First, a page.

Cardiac fibroblasts, fibrosis and extracellular matrix remodeling in heart disease

Fibrogenesis Tissue Repair. 2012 Sep 3;5(1):15. doi: 10.1186/1755-1536-5-15.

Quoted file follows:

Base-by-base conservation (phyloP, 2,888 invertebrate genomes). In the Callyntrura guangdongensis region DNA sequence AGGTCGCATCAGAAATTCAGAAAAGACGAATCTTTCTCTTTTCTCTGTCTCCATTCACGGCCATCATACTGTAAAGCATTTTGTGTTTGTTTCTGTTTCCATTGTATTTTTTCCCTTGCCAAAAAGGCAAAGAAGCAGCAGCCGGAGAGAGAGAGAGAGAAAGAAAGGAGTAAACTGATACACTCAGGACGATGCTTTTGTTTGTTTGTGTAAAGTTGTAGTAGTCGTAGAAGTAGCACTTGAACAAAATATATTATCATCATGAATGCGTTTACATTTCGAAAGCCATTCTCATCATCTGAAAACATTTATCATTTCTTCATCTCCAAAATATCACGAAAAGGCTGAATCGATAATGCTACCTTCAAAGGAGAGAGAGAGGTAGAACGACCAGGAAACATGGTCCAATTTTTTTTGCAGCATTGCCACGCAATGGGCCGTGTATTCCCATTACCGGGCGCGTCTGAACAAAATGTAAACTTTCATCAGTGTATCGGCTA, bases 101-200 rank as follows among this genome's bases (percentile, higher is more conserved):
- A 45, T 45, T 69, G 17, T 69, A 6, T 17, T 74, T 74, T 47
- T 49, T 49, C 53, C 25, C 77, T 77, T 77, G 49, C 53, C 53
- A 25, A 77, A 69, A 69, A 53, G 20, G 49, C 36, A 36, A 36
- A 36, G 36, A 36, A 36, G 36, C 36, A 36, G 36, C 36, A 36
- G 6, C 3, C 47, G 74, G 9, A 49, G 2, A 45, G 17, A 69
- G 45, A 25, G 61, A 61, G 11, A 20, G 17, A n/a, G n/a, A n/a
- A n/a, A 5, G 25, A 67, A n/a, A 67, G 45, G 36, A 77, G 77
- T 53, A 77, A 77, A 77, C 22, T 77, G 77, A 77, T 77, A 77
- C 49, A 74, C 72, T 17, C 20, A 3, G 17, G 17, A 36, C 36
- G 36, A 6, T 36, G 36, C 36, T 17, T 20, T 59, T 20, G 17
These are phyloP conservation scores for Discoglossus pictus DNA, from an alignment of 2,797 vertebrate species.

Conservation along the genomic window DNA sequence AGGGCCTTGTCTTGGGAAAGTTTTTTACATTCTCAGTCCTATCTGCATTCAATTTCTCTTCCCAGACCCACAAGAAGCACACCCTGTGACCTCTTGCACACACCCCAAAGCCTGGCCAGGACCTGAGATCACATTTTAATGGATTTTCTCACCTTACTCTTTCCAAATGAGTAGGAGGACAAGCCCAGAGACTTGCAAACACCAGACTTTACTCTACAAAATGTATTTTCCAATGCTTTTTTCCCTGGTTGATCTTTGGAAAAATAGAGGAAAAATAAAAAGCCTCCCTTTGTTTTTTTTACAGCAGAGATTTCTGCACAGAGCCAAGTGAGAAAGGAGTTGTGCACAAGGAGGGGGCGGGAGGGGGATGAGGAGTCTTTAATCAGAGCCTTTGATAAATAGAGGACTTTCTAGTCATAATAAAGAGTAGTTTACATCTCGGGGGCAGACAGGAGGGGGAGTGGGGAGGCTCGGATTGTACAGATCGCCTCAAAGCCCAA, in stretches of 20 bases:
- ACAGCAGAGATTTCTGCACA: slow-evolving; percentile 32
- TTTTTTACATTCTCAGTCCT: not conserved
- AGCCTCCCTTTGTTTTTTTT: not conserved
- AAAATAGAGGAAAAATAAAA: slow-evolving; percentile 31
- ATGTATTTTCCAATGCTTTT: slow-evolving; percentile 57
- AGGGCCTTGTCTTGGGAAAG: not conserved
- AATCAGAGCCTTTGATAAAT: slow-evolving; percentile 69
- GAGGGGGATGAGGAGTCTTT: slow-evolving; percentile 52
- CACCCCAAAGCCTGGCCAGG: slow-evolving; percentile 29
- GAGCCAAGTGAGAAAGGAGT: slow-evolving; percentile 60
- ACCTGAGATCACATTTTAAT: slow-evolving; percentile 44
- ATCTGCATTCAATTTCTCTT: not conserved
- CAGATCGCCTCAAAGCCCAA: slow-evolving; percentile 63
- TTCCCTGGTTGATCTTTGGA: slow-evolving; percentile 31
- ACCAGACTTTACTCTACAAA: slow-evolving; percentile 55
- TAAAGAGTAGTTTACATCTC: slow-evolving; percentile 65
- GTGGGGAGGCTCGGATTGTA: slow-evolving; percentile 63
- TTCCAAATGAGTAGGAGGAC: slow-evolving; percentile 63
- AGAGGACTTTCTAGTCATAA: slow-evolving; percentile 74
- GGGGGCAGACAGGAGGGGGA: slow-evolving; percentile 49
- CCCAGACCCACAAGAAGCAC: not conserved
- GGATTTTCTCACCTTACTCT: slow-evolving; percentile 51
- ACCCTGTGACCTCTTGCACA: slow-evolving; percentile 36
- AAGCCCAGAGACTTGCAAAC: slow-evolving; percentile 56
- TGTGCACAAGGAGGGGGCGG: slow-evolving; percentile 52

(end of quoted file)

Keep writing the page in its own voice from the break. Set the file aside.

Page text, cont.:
Fibroblasts comprise the largest cell population in the myocardium. In heart disease, the number of fibroblasts is increased either by replication of the resident myocardial fibroblasts, migration and transformation of circulating bone marrow cells, or by transformation of endothelial/epithelial cells into fibroblasts and myofibroblasts. The primary function of fibroblasts is to produce structural proteins that comprise the extracellular matrix (ECM). This can be a constructive process; however, hyperactivity of cardiac fibroblasts can result in excess production and deposition of ECM proteins in the myocardium, known as fibrosis, with adverse effects on cardiac structure and function. In addition to being the primary source of ECM proteins, fibroblasts produce a number of cytokines, peptides, and enzymes among which matrix metalloproteinases (MMPs) and their inhibitors, tissue inhibitor of metalloproteinases (TIMPs), directly impact the ECM turnover and homeostasis. Function of fibroblasts can also in turn be regulated by MMPs and TIMPs. In this review article, we will focus on the function of cardiac fibroblasts in the context of ECM formation, homeostasis and remodeling in the heart. We will discuss the origins and multiple roles of cardiac fibroblasts in myocardial remodeling in different types of heart disease in patients and in animal models. We will further provide an overview of what we have learned from experimental animal models and genetically modified mice with altered expression of ECM regulatory proteins, MMPs and TIMPs.